Moving into the mobile field has a lower barrier to entry. I’m a 61yo guy, and was twiddling my thumbs. I started out in mainframes, moved to Unix boxes, thence to PCs and thence to device-independent applications. But with nothing to do and essentially no money (another story, don’t play the gold-platinum spread unless you know what you’re doing and are willing to take small losses to prevent catastrophic ones), I picked up a book on Android programming and developed a couple of apps. I was able to parlay this into a job.

        I think my story may be useful to others. This might entail learning a new language (Java for Android folks, Objective-C for iOS), but there are a fair amount of resources to help you with this. You don’t, however, need to go super-deep, and you can get up to speed relatively quickly on the frameworks. Develop anything – if you need ideas, go the the Apple or Android store. In this case it’s not a sin to duplicate someone else’s work; just make it look different from the UI perspective. But BE SURE you publish any apps you develop to the appropriate store (you’ll need to pay a small fee – in addition you’ll have to pony up $99 to become a registered Apple developer if you want to develop iOS apps). The best thing you can do is become someone who can develop apps on both Android and iOS. Lastly, look into HTML5/CSS3 if you want to develop device-independent apps. I have not written any of these last, but have been told that they are even easier to develop than native ones

        I would suggest that you not bill yourself as a senior-level mobile developer; instead I’d suggest you demonstrate your apps to a prospective employer and label yourself intermediate-level.

        Good Luck!

    • BY OsamaBinLogin says:

      I concur; it is very hard to switch technologies. I started out as a GUI C/C++ programmer and wanted to move into web dev. After catching some work for my own private projects in Perl and PHP, and jumping thru various hybrid jobs like web-server-side C++, client-side JS and C++, I landed a job doing straight web dev in LAMP, Python and JS. Didn’t know Python but learned on the job (this was back when python was more obscure). They finally fired me cuz I was too marginal – not enough webdev experience.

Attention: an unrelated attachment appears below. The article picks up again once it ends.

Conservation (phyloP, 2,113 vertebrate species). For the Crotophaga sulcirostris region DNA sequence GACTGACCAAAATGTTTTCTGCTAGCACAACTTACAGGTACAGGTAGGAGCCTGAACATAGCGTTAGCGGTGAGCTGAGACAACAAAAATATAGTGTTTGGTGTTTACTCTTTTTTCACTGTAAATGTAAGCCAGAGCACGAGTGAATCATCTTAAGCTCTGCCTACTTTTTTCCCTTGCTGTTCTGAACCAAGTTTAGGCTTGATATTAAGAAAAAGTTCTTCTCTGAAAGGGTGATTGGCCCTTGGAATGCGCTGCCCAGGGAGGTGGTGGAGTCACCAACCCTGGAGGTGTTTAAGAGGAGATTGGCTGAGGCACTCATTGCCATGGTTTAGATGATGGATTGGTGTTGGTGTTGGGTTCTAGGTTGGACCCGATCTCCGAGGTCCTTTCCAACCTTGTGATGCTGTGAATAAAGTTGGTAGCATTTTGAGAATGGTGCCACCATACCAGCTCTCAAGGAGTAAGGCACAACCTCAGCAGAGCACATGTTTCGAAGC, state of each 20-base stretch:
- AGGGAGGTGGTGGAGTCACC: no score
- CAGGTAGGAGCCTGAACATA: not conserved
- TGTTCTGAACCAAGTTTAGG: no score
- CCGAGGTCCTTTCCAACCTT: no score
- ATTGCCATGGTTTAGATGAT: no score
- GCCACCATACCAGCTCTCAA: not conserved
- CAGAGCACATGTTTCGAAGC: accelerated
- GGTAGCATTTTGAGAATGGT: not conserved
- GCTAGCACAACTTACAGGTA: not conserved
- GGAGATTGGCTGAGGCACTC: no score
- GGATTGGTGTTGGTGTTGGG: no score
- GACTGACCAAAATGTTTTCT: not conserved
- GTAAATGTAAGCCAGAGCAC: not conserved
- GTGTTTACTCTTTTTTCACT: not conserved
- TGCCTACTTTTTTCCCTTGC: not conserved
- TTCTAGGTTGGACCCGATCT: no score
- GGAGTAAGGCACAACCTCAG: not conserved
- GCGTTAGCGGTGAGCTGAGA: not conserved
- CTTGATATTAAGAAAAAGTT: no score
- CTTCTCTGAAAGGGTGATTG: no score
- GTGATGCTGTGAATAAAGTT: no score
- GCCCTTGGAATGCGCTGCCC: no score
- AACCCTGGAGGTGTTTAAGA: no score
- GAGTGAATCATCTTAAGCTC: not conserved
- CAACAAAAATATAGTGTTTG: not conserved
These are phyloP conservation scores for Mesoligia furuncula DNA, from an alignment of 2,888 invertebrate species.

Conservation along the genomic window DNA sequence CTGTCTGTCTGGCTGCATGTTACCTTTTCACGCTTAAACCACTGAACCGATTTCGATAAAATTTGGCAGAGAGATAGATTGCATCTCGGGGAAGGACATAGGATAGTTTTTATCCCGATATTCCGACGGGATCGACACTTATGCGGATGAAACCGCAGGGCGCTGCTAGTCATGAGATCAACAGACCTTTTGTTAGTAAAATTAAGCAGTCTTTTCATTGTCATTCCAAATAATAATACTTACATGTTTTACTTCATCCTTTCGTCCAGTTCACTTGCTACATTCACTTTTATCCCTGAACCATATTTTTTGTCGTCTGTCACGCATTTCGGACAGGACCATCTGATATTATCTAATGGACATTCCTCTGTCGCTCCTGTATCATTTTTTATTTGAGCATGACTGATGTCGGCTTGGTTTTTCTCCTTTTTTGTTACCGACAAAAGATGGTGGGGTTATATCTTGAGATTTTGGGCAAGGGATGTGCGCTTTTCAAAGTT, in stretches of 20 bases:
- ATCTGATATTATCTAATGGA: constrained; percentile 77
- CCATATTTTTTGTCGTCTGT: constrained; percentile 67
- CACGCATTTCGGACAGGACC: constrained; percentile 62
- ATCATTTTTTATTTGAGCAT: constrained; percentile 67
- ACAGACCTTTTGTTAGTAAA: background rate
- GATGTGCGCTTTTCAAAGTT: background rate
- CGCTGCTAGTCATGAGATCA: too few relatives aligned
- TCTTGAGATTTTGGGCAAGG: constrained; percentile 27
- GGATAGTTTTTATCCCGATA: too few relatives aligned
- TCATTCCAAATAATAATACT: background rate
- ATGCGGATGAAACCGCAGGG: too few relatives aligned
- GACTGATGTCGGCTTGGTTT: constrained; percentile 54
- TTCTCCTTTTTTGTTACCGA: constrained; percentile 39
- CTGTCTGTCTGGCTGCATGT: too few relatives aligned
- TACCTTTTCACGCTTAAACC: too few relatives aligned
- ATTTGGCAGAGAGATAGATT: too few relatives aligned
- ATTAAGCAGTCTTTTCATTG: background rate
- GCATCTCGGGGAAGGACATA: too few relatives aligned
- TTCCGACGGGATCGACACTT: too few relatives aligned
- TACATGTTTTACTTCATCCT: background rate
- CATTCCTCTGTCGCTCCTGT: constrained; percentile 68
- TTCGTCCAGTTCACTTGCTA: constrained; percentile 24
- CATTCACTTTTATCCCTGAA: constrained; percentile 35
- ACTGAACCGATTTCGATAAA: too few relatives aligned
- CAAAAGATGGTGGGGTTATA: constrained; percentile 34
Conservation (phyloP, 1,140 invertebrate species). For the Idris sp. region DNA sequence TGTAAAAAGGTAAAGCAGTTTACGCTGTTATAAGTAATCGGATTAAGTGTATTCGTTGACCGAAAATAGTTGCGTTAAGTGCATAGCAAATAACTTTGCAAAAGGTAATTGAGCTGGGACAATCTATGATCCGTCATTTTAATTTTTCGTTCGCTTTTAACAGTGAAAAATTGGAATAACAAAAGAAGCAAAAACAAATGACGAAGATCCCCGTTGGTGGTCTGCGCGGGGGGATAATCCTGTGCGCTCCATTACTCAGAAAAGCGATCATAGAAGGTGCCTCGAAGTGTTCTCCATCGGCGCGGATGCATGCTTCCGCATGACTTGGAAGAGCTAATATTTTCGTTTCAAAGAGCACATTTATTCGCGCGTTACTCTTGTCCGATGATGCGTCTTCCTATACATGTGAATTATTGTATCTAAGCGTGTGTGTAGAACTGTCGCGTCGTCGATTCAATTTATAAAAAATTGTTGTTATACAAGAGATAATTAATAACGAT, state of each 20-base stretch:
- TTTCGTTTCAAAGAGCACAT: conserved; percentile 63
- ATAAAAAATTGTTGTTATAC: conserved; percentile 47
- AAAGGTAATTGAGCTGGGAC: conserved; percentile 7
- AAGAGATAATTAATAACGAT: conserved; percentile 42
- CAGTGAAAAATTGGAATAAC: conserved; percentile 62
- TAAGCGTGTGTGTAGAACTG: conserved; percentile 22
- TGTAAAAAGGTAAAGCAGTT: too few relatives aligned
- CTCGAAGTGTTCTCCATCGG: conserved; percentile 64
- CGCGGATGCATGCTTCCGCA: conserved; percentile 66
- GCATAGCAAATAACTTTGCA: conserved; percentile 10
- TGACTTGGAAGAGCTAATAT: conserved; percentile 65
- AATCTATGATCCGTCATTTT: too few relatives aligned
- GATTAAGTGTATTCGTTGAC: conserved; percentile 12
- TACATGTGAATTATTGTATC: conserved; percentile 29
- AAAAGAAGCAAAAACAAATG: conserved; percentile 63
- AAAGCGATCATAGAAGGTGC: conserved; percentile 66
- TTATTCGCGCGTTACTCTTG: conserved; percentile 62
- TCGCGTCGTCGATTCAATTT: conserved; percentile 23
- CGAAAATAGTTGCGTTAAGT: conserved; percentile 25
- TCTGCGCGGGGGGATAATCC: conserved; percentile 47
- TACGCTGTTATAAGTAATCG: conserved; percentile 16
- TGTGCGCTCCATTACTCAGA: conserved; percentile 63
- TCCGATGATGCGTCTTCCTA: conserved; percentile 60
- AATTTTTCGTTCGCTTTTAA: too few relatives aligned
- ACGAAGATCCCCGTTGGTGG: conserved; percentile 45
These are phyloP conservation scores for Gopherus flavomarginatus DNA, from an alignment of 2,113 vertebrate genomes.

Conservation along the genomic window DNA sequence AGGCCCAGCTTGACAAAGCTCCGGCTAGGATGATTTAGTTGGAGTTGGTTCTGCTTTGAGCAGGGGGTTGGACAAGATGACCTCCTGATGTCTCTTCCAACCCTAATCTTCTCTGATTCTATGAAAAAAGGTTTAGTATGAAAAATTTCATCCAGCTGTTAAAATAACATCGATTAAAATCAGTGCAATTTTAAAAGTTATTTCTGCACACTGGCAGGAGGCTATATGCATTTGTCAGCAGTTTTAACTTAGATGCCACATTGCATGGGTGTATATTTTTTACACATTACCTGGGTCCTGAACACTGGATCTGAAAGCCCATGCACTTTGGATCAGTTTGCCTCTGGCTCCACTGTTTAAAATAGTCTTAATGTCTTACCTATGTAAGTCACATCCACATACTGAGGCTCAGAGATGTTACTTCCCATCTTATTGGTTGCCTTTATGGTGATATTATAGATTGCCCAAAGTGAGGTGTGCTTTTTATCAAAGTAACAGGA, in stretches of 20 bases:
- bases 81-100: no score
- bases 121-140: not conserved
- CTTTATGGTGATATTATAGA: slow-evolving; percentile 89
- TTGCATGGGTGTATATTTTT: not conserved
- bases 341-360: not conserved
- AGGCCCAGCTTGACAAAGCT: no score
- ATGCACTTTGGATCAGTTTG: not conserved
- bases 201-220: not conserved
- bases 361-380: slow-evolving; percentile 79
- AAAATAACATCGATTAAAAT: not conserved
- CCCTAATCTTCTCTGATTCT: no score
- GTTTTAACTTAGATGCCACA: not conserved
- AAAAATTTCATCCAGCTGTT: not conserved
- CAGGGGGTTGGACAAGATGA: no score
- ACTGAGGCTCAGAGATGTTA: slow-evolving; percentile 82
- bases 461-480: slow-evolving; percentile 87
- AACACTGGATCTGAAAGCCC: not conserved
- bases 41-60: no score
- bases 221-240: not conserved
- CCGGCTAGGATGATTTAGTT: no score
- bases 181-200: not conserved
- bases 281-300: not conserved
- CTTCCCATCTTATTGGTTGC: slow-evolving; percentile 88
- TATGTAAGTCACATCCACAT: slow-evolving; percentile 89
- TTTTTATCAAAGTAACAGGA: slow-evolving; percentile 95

Fell back to LAMP/PHP and it went OK for a while, but PHP sucks really as a language. Tried to move into Ruby on Rails, but after investing about a year of on-my-own time into it, and about 20 f2f interviews over several years, I never got a Ruby job – always PHP. I’ve since decided Ruby people are arrogant and nobody is good enough for them. But now Python has passed me by and everybody’s asking for an expert. I’ve also tried Drupal (runs in PHP) but it’s huge and again I’m behind the curve.

      I knew Java long ago but J2EE has way way passed me by – too many ‘new’ add-ons you have to keep up with and it’s been 1.5 decades for Java.

      They don’t want to teach you or to pay for you learning on your own. They want you to be already experienced. which is chickenandegg of course. Maybe the best is to latch on to a technology early when employers are willing to hire inexperienced people. Like, there ain’t no people with 5 years experience in it cuz it’s only been around for 4 years and only popular for 2 years. Then study like hell on the weekends, while you stumble along at work and get up to speed, and your wife divorces you. And start out with broad experience in ‘similar’ things like if it’s a new programming language, it helps to have lots of other programming languages under your belt.

      At least I know I’m not alone.

  23. BY Bill Janulin says:

    I have been in the job market for almost two years now, looking for projects, etc. I think the issue stems from compensation. If there is a talent shortage, I have not seen it as yet.

  24. BY TerryCOBOL/MVSXA/ALC says:

    Anyone looking for a COBOL VSAM, CICS please let me know. Sounds like there is still a lot of people with the skill set.
    Microfocus too!

  25. BY max moose says: